As of September, London’s Fashion Week will be changing locales. The bi-annual event, which sees hoards of fashionistas flooding the capital and taking up residence in the swanky Somerset House, will now see the bulk of the shows and presentations moved to a car park on Brewer Street in the city’s Soho area. The news follows the shake-up of New York Fashion Week, which also recently announced that it was moving from the Lincoln Centre to Skylight Clarkson Square and Skylight Moynihan Station.
“The long-term growth of the UK’s designer fashion market is reflected geographically in this move that will see London Fashion Week designers showcasing collections in one of London’s most vibrant, diverse and creative hubs set within a mile of Bond Street, Dover Street, Mount Street, Oxford Street and Regent Street,” explained Caroline Rush, CEO of the BFC, of the impending move. “The new and exciting venue has already been dubbed as Brewer Street’s ‘Fashion Park’ and will offer freedom and flexibility to designers who will be able to transform the show space to reflect their own aesthetics and identity,” she added.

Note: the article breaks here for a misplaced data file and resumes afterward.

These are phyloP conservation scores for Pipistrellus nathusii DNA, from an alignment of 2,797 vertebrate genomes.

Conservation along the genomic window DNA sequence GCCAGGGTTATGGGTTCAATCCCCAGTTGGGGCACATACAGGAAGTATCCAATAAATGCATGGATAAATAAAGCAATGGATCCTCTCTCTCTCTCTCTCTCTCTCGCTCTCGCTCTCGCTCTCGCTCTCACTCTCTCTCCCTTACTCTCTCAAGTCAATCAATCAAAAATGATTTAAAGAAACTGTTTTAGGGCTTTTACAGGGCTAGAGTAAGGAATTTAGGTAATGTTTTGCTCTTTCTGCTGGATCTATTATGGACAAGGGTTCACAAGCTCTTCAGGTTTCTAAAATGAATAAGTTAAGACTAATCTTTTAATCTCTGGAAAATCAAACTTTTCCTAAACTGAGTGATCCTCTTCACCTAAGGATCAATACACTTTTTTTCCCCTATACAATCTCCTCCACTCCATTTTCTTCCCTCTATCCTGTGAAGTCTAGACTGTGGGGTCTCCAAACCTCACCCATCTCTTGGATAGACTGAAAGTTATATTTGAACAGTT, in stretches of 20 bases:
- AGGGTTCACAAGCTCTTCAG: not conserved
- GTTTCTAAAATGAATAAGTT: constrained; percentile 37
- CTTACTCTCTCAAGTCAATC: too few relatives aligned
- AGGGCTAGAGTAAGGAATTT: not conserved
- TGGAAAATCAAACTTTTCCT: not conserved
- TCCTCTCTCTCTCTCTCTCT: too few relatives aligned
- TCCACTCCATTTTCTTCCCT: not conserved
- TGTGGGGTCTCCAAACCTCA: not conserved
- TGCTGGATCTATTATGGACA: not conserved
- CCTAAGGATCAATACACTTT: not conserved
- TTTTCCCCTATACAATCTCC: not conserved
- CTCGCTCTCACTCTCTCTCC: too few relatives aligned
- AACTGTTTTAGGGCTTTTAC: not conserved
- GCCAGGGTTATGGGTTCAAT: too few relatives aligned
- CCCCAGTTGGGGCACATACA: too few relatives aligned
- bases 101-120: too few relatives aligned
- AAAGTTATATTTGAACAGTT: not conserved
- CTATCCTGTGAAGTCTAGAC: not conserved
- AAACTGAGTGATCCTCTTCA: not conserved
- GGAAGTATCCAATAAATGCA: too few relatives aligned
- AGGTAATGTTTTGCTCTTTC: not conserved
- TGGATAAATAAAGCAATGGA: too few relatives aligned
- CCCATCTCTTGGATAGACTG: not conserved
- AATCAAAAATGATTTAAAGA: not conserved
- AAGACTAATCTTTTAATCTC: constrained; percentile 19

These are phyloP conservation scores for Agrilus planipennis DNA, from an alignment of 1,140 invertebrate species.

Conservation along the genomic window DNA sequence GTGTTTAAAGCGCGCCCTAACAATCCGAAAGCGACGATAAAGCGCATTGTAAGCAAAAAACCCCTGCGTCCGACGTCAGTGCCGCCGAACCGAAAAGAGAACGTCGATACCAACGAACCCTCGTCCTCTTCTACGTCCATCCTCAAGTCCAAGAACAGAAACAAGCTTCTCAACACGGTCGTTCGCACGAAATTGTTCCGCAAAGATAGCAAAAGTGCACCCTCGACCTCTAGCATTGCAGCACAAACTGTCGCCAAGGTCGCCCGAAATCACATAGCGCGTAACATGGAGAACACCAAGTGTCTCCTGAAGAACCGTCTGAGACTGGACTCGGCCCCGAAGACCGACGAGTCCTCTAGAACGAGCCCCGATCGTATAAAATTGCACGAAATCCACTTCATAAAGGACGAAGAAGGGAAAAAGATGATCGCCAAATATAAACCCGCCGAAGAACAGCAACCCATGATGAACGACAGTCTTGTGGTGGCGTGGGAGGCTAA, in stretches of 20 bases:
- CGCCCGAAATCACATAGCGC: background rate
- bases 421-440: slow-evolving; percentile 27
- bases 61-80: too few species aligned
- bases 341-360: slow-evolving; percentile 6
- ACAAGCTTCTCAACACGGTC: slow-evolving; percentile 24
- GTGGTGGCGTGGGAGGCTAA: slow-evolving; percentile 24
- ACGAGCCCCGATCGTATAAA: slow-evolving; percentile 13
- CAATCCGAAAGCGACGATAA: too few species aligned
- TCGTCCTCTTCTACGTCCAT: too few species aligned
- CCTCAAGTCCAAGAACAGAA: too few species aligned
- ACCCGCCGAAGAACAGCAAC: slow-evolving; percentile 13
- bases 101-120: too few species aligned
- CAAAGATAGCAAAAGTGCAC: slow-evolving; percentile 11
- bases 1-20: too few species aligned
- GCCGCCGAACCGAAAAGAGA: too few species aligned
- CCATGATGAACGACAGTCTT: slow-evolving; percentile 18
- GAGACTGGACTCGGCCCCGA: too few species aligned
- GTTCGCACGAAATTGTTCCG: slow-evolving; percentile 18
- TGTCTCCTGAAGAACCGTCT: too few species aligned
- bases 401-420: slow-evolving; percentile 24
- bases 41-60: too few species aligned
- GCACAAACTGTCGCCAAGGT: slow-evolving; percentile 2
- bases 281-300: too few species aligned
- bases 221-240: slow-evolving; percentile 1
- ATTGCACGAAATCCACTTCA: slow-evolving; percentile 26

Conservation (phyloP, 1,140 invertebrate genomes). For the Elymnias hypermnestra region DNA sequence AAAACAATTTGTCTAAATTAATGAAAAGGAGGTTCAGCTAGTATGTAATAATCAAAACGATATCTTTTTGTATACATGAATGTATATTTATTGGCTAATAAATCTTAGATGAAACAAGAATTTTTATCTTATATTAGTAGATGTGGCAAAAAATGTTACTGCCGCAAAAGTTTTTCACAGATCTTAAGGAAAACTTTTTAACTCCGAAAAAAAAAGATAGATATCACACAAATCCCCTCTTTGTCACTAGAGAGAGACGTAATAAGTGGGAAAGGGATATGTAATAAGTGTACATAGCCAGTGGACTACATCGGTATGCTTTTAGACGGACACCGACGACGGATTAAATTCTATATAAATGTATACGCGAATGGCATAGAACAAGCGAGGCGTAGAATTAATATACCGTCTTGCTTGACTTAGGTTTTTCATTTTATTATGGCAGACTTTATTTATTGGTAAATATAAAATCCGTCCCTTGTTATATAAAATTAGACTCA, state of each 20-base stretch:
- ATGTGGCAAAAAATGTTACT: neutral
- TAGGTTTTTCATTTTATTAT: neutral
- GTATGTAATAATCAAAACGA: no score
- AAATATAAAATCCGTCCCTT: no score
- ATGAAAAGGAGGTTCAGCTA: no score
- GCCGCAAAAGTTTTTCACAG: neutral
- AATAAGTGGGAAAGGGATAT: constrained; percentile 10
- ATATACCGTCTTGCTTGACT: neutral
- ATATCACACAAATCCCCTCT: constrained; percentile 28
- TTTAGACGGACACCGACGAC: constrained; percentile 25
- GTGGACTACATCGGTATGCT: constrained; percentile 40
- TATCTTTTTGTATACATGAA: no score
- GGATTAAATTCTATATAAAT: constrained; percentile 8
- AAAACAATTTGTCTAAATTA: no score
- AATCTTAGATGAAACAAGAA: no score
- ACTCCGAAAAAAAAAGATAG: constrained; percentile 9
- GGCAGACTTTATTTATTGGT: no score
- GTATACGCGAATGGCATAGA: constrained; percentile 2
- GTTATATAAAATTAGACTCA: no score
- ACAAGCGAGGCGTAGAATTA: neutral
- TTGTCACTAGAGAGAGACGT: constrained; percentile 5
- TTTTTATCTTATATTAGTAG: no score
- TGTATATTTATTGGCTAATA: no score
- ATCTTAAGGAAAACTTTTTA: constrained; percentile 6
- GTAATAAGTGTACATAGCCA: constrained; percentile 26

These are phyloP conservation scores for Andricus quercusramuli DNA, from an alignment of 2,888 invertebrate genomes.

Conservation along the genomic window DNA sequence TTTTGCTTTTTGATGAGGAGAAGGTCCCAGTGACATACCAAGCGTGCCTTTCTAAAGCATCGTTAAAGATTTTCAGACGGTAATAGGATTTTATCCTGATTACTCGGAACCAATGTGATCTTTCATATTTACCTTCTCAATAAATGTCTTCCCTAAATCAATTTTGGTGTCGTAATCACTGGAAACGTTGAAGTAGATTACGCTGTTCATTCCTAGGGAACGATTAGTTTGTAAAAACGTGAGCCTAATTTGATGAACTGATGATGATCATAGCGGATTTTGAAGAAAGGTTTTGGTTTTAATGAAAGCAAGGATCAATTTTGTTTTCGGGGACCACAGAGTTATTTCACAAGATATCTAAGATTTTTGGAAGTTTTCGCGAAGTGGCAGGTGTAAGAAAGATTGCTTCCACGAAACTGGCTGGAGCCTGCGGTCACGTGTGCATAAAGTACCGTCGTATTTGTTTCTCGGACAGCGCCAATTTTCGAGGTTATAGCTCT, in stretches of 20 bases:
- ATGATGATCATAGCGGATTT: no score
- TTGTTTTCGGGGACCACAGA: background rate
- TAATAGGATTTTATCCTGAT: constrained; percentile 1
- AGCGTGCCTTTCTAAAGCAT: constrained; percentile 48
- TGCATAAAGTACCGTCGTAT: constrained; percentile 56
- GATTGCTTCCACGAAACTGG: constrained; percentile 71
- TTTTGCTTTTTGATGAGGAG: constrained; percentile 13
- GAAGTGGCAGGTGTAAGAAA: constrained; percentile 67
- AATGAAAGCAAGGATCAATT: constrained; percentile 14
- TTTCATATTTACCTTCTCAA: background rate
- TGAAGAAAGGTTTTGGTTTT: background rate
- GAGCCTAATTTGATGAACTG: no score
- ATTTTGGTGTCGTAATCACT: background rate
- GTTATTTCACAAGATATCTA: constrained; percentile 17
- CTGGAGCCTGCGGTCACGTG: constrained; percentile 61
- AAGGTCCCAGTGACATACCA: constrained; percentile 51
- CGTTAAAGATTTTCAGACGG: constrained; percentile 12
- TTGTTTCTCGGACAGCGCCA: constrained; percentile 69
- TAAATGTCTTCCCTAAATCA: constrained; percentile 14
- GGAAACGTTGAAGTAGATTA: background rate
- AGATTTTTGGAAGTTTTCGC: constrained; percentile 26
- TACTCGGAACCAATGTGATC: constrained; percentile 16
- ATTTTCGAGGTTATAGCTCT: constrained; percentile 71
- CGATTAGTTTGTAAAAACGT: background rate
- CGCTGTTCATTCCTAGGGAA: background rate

The venue, which is a working car park as well as an iconic art deco building, is one that the British Fashion Council hope will increase the “footprint” of London Fashion Week across the capital, although many have been left pondering the logistics of the relocation, given the Soho area’s infamous narrow and winding streets. Still, many designers, such as Erdem, Christopher Kane, Mary Katrantzou and Burberry have always typically presented their collections in off-site locations, so the switch up will certainly not come as a major inconvenience to most. “Brewer Street car park as the host venue is a brilliant development for London Fashion Week,” said Munira Mirza, deputy mayor for education and culture. “With its position in Soho, it is at the heart of an area that has long been associated with fashion and creativity in general. I am sure the move will literally drive even more interest in one of the most important sectors for our economy.”